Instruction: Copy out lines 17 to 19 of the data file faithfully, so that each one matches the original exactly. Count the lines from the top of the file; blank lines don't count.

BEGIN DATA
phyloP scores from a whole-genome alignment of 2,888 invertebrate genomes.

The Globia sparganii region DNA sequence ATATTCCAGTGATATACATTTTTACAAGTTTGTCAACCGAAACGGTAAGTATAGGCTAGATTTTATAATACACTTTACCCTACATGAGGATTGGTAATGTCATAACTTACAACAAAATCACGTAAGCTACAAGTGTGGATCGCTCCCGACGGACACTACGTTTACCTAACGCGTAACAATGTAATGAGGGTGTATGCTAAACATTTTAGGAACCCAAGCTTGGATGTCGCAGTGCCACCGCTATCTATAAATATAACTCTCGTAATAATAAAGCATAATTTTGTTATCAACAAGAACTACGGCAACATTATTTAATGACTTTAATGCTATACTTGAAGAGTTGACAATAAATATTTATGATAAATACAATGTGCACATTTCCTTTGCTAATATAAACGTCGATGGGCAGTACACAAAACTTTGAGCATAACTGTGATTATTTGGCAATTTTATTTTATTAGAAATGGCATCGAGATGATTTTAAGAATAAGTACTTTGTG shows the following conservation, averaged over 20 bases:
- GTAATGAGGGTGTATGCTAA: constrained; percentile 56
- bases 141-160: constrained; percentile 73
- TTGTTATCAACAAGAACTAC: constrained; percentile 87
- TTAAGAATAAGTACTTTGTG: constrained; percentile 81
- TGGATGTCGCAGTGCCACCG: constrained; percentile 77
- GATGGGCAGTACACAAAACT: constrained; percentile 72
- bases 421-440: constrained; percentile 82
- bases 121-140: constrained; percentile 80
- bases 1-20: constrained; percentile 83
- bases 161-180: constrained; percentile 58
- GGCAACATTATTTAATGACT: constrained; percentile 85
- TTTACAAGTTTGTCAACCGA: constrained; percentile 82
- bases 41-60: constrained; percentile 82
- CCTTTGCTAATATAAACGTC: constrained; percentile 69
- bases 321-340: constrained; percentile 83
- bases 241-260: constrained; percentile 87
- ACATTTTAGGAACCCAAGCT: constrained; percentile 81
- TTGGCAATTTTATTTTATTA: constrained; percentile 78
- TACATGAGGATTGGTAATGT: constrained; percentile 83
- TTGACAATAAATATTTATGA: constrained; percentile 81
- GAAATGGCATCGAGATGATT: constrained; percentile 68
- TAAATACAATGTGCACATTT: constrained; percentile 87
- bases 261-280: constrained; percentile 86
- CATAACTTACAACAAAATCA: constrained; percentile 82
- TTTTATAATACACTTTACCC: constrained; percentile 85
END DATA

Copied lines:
- bases 321-340: constrained; percentile 83
- bases 241-260: constrained; percentile 87
- ACATTTTAGGAACCCAAGCT: constrained; percentile 81